THE PAUL CHALK COLUMN
FRIDAY night took a different direction for many folk as Caley Thistle manager John Robertson featured in a special Facebook interview session to help raise funds for Mikeysline.
The Inverness charity, which serves the whole of the Highlands, was established in 2015 and provides support for those in emotional distress, lonely or isolated. With the country in lockdown the volunteers are on hand to advise and guide. The ultimate goal of Mikeysline is suicide prevention. Its starting point was when two close Inverness friends, each aged 23, took their own lives.
At the time of writing, the organisers of this online event, the Longest Forty, had helped raise close to £400 for Mikeysline on the back of Robertson’s revealing chat.
The tag name on Robbo’s part of the screen was John ‘Hammer of the Hibs’ Robertson, the moniker the Hearts fans loved to call their legendary striker in his 1980s heyday. In fact, his 27 goals scored for the Jambos in the Edinburgh derbies prompted one viewer to donate £27 for the worthy cause.
It was a fascinating chat, hosted by Mark Benstead, with questions growing more probing as the clock ticked on. Understandably, his time at Hearts dominated a big chunk of the interview.
He spoke honestly about how heartbreaking it was to miss out on winning the 1986 title due to the unforgettable day when they lost at Dundee, allowing Celtic to nick the crown on goal difference courtesy of their 5-0 rout of St Mirren in Paisley. A week after that hammer blow, they also lost the Scottish Cup final 3-0 against Aberdeen, my first-ever game incidentally…
When he spoke about his original move into the Caley Jags’ hot-seat, he paid credit to his predecessor Steve ‘Pele’ Paterson for having built a really strong squad that only needed a few new faces to become serious contenders for the Division One title.
Working alongside Donald Park, Robbo made Inverness winners as they clinched the second-tier crown and promotion to the SPL in 2003/04, along with the Challenge Cup. This was the same term as Clach last won the Highland League. That latter part happened 16 years ago this past weekend.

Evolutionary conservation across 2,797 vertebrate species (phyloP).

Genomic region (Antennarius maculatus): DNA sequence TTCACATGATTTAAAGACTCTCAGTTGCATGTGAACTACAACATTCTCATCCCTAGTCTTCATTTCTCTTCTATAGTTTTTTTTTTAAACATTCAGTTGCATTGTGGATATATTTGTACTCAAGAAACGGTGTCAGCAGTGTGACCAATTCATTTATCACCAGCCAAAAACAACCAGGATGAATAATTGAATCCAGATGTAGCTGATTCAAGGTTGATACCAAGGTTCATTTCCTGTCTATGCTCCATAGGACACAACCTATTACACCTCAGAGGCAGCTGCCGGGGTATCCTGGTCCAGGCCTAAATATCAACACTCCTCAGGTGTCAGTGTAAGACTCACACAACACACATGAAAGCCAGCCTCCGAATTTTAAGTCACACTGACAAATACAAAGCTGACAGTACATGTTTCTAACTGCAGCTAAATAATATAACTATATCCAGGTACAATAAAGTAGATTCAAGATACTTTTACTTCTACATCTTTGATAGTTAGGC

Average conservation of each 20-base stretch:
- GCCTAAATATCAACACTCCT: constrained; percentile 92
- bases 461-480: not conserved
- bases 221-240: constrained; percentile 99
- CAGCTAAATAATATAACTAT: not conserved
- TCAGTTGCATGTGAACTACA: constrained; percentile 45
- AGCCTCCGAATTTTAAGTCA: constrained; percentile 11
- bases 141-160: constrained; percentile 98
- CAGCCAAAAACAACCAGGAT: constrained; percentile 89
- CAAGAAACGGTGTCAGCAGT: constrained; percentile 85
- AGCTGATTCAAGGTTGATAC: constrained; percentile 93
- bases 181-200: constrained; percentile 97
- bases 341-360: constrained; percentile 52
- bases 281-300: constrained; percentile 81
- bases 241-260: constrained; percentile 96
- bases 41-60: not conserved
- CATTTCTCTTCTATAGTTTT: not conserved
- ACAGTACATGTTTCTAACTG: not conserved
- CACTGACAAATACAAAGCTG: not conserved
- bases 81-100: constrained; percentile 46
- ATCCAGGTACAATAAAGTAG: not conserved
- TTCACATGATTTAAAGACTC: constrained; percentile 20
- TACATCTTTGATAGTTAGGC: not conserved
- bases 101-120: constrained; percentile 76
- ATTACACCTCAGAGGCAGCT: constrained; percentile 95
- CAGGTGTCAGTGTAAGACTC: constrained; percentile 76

He reflected on his pride of how his players coped in the club’s first season in the top-flight as they finished a comfortable eighth, despite playing in Aberdeen as their home ground at the Caledonian Stadium was not compliant. It didn’t have enough seats until building giants Tulloch made that happen soon after.
Talking of the current crisis and the conclusion to the Championship season earlier this month which blocked any chance of promotion to the Premiership via the play-offs, he insisted that the priority is everyone keeping safe, including family members he has working within the NHS.
Caley Thistle’s only hope of a step-up to join champions Dundee United in the Premiership would be through league reconstruction if the Premiership clubs vote to expand from a 12 to 14-side league, although 11 out of 12 Premiership clubs are needed to see that passed. It’s unlikely, let’s leave it at that.
Robertson acknowledged whatever division they are in whenever football is allowed to be played again, it will be a challenge. Their top scorer Jordan White is joining Motherwell, while marauding full-back Shaun Rooney will be a St Johnstone player next term.